The Savior in the Old Testament: Jesus and the Bronze Serpent

Numbers 21:4 They traveled from Mount Hor along the route to the Red Sea, to go around Edom. But the people grew impatient on the way; 5 they spoke against God and against Moses, and said, "Why have you brought us up out of Egypt to die in the desert? There is no bread! There is no water! And we detest this miserable food!" 6 Then the LORD sent venomous snakes among them; they bit the people and many Israelites died. 7 The people came to Moses and said, "We sinned when we spoke against the LORD and against you. Pray that the LORD will take the snakes away from us." So Moses prayed for the people. 8 The LORD said to Moses, "Make a snake and put it up on a pole; anyone who is bitten can look at it and live." 9 So Moses made a bronze snake and put it up on a pole. Then when anyone was bitten by a snake and looked at the bronze snake, he lived.

Complaining, whining, grumbling, impatience – these were the constant refrains of God’s chosen people – the Israelites.

The Israelites had initially complained that they were trapped between the waters of the Red Sea and the fury of the Egyptian army. So God drowned the Egyptians in the Red Sea. Then the Israelites had whined that they didn’t have any water to drink in the desert. So God allowed water to flow from a rock. Then the Israelites grumbled that they didn’t have any food to eat. So God sent bread from heaven every morning (except for the Sabbath) … but the people grew tired of the manna every day and grumbled about that, too. Then the Israelites disagreed with God’s estimation that they could overtake the huge people living in the promised land of Canaan.

God finally had enough. His divine patience with the Israelites’ constant impatience had run out. So God sentenced the Israelites to forty years of wandering in the rough country of the Sinai Peninsula. One-by-one, the over-twenty crowd of the Israelites died off. Slowly, but surely, a new generation took over responsibility and leadership among the clans of Israel.

But the incessant whining did not die off with their parents and grandparents. Now the next generation was carrying on the family tradition of grumbling. “They traveled from Mount Hor along the route to the Red Sea, to go around Edom. But the people grew impatient on the way; they spoke against God and against Moses, and said, ‘Why have you brought us up out of Egypt to die in the desert? There is no bread! There is no water! And we detest this miserable food!’”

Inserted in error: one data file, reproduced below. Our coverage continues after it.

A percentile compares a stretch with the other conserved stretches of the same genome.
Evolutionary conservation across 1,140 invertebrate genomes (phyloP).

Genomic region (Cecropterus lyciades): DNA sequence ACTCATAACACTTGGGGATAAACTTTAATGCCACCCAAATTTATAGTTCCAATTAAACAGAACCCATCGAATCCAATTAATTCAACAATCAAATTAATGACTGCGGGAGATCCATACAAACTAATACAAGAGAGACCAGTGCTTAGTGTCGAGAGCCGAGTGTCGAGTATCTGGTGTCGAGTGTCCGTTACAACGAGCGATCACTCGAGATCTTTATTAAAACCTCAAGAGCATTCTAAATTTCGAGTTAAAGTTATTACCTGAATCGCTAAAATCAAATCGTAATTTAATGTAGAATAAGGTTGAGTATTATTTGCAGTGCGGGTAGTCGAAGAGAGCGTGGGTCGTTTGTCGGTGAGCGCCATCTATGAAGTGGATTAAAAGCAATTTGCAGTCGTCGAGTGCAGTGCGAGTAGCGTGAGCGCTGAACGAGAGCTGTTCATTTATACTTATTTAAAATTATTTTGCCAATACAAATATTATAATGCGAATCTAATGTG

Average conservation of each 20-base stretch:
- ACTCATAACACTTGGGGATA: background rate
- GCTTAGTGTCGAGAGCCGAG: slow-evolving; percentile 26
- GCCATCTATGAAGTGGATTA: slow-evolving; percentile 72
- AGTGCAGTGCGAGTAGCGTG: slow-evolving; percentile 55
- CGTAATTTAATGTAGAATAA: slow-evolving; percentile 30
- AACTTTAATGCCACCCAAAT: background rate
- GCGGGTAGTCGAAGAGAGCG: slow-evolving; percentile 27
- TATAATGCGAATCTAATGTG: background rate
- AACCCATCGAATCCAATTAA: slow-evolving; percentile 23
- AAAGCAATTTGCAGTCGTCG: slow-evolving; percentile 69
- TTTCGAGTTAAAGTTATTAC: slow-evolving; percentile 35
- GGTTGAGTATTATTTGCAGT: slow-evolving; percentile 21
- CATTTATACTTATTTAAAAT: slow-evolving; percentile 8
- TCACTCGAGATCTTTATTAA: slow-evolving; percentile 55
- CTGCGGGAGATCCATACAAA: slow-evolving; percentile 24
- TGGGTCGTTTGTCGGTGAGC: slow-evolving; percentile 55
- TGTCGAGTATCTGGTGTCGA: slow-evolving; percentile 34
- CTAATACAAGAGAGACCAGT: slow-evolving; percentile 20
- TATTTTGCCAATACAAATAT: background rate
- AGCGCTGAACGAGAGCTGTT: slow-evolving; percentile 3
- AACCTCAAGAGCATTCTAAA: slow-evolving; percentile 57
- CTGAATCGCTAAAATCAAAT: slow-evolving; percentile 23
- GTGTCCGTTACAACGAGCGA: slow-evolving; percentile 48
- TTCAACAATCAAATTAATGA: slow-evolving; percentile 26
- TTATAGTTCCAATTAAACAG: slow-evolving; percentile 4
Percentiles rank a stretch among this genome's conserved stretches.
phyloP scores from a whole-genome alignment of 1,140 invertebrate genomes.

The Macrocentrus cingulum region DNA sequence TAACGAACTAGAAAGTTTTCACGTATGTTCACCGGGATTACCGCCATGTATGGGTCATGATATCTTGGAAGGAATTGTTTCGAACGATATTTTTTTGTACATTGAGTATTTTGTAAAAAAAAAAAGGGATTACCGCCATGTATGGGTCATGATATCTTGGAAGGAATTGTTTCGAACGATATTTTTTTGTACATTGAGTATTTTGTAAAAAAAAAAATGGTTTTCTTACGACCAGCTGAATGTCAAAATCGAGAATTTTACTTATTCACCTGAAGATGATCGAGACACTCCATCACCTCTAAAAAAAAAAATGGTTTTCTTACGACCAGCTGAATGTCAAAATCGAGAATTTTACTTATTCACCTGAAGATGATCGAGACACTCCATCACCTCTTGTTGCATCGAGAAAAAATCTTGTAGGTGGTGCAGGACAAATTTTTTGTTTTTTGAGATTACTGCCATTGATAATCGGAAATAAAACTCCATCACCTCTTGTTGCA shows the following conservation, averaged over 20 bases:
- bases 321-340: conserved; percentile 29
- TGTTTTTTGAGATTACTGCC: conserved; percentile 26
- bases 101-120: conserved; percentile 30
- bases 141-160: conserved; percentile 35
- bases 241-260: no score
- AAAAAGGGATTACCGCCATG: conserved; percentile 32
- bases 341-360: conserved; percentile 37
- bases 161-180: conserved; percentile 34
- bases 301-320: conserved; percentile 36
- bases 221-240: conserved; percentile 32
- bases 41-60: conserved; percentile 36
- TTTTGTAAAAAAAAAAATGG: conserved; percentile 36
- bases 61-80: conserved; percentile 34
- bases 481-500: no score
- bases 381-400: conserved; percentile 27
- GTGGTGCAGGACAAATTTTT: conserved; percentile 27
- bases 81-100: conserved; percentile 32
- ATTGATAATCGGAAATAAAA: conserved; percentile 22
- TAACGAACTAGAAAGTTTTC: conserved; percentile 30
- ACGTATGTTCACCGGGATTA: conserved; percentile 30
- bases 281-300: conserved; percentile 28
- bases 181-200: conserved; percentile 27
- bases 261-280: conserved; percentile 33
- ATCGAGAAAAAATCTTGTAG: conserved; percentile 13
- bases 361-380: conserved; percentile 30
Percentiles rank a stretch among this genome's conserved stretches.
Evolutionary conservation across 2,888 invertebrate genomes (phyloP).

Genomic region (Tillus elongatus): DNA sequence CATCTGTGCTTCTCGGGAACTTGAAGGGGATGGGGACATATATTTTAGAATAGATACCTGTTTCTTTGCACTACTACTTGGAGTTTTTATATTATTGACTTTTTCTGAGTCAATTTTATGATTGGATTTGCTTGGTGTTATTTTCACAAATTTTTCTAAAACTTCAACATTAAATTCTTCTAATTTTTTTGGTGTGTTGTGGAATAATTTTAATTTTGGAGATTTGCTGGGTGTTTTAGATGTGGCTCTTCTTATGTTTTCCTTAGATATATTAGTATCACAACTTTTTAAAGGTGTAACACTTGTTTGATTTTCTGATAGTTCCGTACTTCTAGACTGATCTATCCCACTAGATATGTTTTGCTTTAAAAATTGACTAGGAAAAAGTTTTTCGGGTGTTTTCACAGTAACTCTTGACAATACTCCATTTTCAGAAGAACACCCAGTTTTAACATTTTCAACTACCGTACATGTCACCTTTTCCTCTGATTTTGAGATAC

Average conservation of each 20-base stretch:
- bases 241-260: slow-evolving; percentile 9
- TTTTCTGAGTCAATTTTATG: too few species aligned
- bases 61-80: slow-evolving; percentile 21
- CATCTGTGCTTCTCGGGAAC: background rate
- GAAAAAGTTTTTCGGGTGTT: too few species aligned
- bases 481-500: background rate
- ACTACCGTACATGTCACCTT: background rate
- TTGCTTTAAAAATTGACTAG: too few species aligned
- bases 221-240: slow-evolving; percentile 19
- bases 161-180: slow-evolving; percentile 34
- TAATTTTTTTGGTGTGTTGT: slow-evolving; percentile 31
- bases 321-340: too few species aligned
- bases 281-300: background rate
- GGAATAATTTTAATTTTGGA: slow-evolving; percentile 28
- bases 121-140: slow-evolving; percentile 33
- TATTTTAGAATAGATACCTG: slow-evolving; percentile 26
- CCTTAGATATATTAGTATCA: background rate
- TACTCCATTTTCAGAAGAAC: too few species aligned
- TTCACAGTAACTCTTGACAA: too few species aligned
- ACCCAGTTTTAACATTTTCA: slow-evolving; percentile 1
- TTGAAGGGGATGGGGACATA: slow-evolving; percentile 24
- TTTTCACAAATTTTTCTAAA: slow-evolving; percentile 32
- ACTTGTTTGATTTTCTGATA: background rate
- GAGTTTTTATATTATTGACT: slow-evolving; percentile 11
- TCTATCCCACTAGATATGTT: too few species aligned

What would you expect God to do with those ungrateful Israelites? What do you do with your children when they whine, complain, grumble and talk back to you? You need to get their attention so that they understand that what they are doing is not acceptable. It is disruptive. It is contagious. But, above all, it is a sin. A sin against you. A sin against those who have to listen to your children. And especially a grievous and damnable sin against their holy and just God.

We are often so wishy-washy when it comes to punishment. A time-out. A not-so-stern-talking-to. Taking away electronics. Maybe a swat on the behind. But those minor things don’t really carry the severity of the sin to our children. They just bide their time and wait for the time-out to be over, the spanking to stop smarting, the electronics to be returned, and then they go back to their former behavior. And we haven’t affected them at all. … Because we haven’t gotten to the root of their problem – sin. Our weak discipline wasn’t strong enough to lead them to repentance, confession and, ultimately, forgiveness.

How different is the way our God disciplines His misbehaving children! He got to the root of their problem by sending snakes. “Then the LORD sent venomous snakes among them; they bit the people and many Israelites died.” The people cried out, “We sinned when we spoke against the LORD and against you. Pray that the LORD will take the snakes away from us.” The heavy anvil of guilt was dropped onto their souls with the weight of how dangerous and damnable their sin really is.

It isn’t just our children who whine incessantly. We, too, carry on a constant litany of grumbling, complaining, and impatience. We have immersed ourselves in the culture of complaint. We bellyache because the check-out line is too long. We are unhappy because our order wasn’t exactly right. We are dissatisfied with the service we received. We find fault with our teachers. We badmouth our politicians. We belittle our parents or our children. We gripe about the weather, taxes, schools, roads, neighbors, and anything else we can think of.

Sometimes we keep our bitterness hidden behind a grumpy, internal, and silent complaint. Other times, we whisper our criticisms to those near us, so that we can gain their pity for our dissatisfaction. And other times, we make our disapproval known with loud and bold statements so everyone can fear our indignation.

Do we ever realize that our complaining is announcing our disdain with God’s blessings? Do we ever think about how our grumbling is displaying our unhappiness with God’s direction for our lives? Do we ever contemplate that our criticisms are grievous and damnable sins against a holy and just God?

So, what did God do with these grumbling, complaining, impatient children of Israel? He sent poisonous snakes to bite them. That doesn’t sound very loving, does it? Until you consider the alternative – to let them continue in their sins; to let them destroy themselves and rebel and sin themselves to death. It was tough love!

God loved them. He loved them despite their incessant whining and rebellion. And so He did what was hard and painful. He brought righteous judgment upon them. He sent venomous snakes to bite them and poison them to death. The same venomous snakes that naturally lived in the desert, but God had apparently protected the Israelites from for all this time. Now God sends the snakes to wake them up and turn the people back to Him. Before the snakes had shunned their camp. Now they invade it. Before God had brought them manna and quail to feast on. Now He brings snakes upon them to bite them.